Payload Credential Phishing Attack Incorporates a Tax Refund Theme
This attack was designed to resemble a tax refund document sent via secure message. It was sent to a company executive by spoofing their email address, making it look like they sent the document to themselves. The sender’s display name, however, was set to the target company’s name rather than the targeted employee’s name. The body of the email was blank and only contained an HTML attachment with the filename “copy00248.html.”.
Upon opening the attached HTML file, the recipient would have been directed to a phishing page pre-populated with their email address. The phishing page stated that the recipient must authenticate themselves by verifying their account password “because you’re accessing sensitive info.” The phishing page was also customized with a background containing the target company’s branding and the company’s logo in the login prompt.
Why It Bypassed Traditional Security
Because there was no text in the body of the email, natural language processing had nothing to analyze that would indicate malicious intent. The URL within the attachment had not been previously detected as malicious, allowing it to bypass traditional tools that rely on known bad indicators.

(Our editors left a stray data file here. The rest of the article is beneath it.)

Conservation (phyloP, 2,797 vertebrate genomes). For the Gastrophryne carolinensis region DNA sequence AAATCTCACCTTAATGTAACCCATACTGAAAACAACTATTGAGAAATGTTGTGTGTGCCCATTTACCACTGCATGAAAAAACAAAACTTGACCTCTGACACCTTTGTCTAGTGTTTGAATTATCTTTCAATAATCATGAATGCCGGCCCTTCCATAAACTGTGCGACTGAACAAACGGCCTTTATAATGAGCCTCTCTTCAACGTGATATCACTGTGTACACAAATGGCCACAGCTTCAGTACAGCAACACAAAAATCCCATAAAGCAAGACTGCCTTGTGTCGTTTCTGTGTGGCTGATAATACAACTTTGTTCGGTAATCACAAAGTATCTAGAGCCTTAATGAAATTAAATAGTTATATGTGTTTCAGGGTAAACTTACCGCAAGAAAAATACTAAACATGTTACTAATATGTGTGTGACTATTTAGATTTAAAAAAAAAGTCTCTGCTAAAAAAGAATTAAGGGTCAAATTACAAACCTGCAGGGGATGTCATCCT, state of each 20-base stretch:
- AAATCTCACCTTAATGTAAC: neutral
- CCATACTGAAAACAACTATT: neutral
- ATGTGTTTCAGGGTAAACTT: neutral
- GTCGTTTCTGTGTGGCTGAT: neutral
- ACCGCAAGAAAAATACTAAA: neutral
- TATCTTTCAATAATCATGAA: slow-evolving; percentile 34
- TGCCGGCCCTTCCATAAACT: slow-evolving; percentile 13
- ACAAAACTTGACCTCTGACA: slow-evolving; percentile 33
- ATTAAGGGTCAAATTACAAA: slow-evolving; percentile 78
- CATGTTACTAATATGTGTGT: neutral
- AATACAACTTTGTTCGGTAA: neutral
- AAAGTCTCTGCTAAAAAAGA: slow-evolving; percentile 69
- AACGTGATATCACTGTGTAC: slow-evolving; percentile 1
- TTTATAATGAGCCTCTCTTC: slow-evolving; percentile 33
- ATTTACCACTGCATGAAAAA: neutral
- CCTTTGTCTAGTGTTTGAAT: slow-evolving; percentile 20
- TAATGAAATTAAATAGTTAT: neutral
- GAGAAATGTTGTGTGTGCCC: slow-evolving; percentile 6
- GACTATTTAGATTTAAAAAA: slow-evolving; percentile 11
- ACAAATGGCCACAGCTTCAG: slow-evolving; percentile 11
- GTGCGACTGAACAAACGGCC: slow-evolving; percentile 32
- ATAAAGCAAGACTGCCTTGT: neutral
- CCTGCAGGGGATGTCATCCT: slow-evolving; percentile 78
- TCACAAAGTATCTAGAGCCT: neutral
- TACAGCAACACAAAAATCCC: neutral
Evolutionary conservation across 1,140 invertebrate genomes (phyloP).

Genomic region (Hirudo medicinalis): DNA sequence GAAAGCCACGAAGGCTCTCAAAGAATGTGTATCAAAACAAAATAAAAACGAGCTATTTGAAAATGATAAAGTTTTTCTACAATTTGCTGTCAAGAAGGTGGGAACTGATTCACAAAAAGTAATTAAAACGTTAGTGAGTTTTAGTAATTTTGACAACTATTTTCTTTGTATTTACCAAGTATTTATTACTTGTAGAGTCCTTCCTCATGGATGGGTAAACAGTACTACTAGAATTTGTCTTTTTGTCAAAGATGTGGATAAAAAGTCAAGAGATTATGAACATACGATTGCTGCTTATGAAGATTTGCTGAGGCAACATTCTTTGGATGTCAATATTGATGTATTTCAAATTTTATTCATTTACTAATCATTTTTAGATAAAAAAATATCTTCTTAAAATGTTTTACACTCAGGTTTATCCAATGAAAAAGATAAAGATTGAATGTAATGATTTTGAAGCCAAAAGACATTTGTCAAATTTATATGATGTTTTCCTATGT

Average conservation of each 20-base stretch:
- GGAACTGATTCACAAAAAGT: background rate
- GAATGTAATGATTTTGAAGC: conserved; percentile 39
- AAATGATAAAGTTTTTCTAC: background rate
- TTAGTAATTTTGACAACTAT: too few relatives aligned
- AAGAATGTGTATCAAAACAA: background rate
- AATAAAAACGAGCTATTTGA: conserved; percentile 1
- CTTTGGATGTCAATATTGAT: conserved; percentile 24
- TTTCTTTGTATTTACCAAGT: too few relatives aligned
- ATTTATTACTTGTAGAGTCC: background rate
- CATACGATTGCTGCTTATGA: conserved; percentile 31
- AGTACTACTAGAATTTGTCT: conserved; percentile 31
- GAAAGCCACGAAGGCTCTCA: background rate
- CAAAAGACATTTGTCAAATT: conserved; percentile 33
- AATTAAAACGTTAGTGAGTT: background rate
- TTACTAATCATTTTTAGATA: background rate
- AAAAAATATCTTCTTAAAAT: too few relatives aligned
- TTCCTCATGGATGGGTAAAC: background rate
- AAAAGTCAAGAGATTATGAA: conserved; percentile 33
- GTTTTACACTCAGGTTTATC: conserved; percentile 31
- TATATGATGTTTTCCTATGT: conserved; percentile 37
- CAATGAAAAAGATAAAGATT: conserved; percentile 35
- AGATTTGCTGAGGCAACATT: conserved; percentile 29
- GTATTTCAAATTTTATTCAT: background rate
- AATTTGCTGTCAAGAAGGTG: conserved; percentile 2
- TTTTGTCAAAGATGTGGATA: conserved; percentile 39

Detecting the Attack
A holistic detection system that is able to extract and analyze URLs from email attachments is required to assess the intent of any links, alongside other signals acquired through content analysis, to determine whether the email is malicious. HTML attachments are commonly used to deliver phishing payloads without having to include the malicious content in the email itself. The sending and receiving email addresses in this email appeared to be identical, which is an indicator that this message is potentially malicious.
Risk to Organization
Because the phishing page contained company-specific branding, it may lead an employee to mistakenly believe that it is a legitimate login page. If an employee entered credentials into the phishing page, attackers would have full access to their email account, which they can then use to look for sensitive information or as a launch point for other attacks on the employee’s coworkers, customers, or vendors.